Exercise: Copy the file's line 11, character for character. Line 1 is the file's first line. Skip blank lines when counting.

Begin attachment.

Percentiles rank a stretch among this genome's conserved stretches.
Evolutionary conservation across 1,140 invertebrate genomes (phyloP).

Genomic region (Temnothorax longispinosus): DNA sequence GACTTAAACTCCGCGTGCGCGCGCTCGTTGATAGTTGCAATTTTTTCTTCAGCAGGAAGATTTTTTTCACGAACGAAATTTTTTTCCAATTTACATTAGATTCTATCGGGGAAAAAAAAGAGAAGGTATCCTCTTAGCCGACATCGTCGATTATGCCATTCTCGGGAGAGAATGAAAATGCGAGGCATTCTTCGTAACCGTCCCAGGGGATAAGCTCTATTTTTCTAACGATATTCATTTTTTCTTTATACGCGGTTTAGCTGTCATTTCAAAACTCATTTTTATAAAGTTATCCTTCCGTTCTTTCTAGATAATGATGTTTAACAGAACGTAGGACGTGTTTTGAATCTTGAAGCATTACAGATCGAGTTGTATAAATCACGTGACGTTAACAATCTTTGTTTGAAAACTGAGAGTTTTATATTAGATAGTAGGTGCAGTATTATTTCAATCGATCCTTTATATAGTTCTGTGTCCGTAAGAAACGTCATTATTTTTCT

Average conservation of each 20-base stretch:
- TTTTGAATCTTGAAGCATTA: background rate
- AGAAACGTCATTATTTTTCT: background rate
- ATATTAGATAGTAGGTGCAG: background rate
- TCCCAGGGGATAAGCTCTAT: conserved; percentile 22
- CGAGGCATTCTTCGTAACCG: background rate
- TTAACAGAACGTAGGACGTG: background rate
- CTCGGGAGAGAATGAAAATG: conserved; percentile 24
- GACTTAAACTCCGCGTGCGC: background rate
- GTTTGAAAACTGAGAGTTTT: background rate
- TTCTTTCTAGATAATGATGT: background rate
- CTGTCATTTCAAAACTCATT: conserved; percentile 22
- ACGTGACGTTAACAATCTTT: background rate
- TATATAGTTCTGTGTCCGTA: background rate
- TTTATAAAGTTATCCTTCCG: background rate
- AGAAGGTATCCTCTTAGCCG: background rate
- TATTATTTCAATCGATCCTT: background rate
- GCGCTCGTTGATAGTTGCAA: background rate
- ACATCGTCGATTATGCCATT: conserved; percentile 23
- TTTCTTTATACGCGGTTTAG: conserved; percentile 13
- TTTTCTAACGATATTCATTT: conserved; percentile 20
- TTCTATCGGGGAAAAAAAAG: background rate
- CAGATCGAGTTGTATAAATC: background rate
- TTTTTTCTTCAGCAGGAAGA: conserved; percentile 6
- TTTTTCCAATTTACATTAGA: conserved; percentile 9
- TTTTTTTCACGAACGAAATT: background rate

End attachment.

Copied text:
- CTCGGGAGAGAATGAAAATG: conserved; percentile 24